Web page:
‘Baby thefts’ investigation in Sevilla

The Public Prosecutor in Sevilla has opened an investigation into a possible 19 cases of ‘baby thefts’ carried out during the Franco period.

A coordinator has been appointed to investigate whether the children referred to did actually die at birth or whether they were stolen and subsequently given up for adoption to other families.

Thirteen of the cases were referred by the Attorney General who decided that such cases should be investigated in the relevant provinces. The remaining six have come to light in the past six weeks.

The alleged thefts were carried out in the period between 1960 and 1980, once again the adoptive parents were told one of three stories: the parents died in a tragic accident, the mother was a drug addict or was a prostitute and didn’t want the child.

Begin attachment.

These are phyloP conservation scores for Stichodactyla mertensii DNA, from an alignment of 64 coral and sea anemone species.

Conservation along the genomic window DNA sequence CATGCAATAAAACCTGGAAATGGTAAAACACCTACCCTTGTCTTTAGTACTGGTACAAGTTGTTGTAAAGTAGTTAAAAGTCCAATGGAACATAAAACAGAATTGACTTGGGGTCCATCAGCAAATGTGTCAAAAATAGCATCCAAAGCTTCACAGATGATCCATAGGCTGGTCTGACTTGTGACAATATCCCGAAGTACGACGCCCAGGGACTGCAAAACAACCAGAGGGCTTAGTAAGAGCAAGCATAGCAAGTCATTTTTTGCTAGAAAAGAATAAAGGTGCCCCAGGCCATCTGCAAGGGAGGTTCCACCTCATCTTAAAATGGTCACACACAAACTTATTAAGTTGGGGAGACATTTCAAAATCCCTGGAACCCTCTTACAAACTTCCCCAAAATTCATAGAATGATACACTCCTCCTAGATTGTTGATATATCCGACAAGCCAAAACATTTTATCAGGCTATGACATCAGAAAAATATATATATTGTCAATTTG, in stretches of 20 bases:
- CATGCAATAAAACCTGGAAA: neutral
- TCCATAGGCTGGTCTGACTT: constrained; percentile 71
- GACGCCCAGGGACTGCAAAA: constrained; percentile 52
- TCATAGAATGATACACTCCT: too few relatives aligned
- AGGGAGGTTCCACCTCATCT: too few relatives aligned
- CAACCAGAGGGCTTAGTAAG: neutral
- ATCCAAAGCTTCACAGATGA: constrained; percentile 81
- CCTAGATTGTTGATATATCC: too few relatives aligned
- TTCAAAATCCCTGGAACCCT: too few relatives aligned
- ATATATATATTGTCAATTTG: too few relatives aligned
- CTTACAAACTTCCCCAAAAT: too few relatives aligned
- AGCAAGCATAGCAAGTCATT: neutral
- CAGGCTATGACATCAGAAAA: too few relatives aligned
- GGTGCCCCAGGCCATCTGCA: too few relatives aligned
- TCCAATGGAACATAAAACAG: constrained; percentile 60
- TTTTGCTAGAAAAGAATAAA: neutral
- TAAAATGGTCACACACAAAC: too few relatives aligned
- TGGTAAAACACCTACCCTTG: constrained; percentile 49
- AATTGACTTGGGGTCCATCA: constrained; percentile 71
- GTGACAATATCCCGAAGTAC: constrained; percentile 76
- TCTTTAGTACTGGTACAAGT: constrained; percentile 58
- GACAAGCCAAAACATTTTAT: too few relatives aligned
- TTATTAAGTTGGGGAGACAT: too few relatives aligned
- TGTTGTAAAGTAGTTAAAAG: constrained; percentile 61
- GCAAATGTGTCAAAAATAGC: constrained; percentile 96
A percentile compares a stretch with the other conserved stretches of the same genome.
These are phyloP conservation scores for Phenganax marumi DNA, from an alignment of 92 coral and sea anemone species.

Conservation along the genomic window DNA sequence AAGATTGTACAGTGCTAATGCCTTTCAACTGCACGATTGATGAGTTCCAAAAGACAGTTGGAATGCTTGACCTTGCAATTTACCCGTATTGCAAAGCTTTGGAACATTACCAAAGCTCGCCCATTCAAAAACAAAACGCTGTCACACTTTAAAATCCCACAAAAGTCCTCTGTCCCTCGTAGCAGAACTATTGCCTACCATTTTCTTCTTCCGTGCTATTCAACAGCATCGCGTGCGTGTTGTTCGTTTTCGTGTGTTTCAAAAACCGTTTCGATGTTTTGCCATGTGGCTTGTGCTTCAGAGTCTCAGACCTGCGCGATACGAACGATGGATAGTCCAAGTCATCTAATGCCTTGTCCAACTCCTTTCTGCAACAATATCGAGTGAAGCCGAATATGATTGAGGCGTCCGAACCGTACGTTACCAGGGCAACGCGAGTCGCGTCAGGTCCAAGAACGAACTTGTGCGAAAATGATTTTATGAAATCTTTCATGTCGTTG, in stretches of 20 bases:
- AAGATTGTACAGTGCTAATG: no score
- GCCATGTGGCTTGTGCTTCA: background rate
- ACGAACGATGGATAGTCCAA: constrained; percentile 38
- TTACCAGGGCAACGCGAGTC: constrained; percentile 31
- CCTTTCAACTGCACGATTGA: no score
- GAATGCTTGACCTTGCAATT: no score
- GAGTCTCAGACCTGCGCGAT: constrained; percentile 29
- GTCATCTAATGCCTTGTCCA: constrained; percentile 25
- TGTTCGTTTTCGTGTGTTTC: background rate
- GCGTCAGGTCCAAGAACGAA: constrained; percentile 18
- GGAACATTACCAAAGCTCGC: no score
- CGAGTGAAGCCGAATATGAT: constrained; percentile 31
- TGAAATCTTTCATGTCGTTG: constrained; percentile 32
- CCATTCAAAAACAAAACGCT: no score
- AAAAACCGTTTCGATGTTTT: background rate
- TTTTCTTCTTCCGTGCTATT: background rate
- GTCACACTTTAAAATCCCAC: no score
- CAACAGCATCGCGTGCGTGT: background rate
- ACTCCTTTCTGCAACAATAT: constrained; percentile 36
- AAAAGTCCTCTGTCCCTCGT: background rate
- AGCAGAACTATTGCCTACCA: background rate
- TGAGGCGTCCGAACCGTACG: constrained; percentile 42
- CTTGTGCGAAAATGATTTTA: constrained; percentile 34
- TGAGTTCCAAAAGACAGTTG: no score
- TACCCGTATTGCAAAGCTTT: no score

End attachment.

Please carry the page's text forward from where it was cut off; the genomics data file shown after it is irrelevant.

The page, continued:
The stories told to both mothers and adoptive parents seem to be identical in each province where such incidents have occurred. The mothers were invariably sedated and upon waking were told that the baby had died, and in the vast majority of cases the mother was not allowed to see the baby.

It is estimated that as many as 300,000 babies were stolen during the Franco regime.

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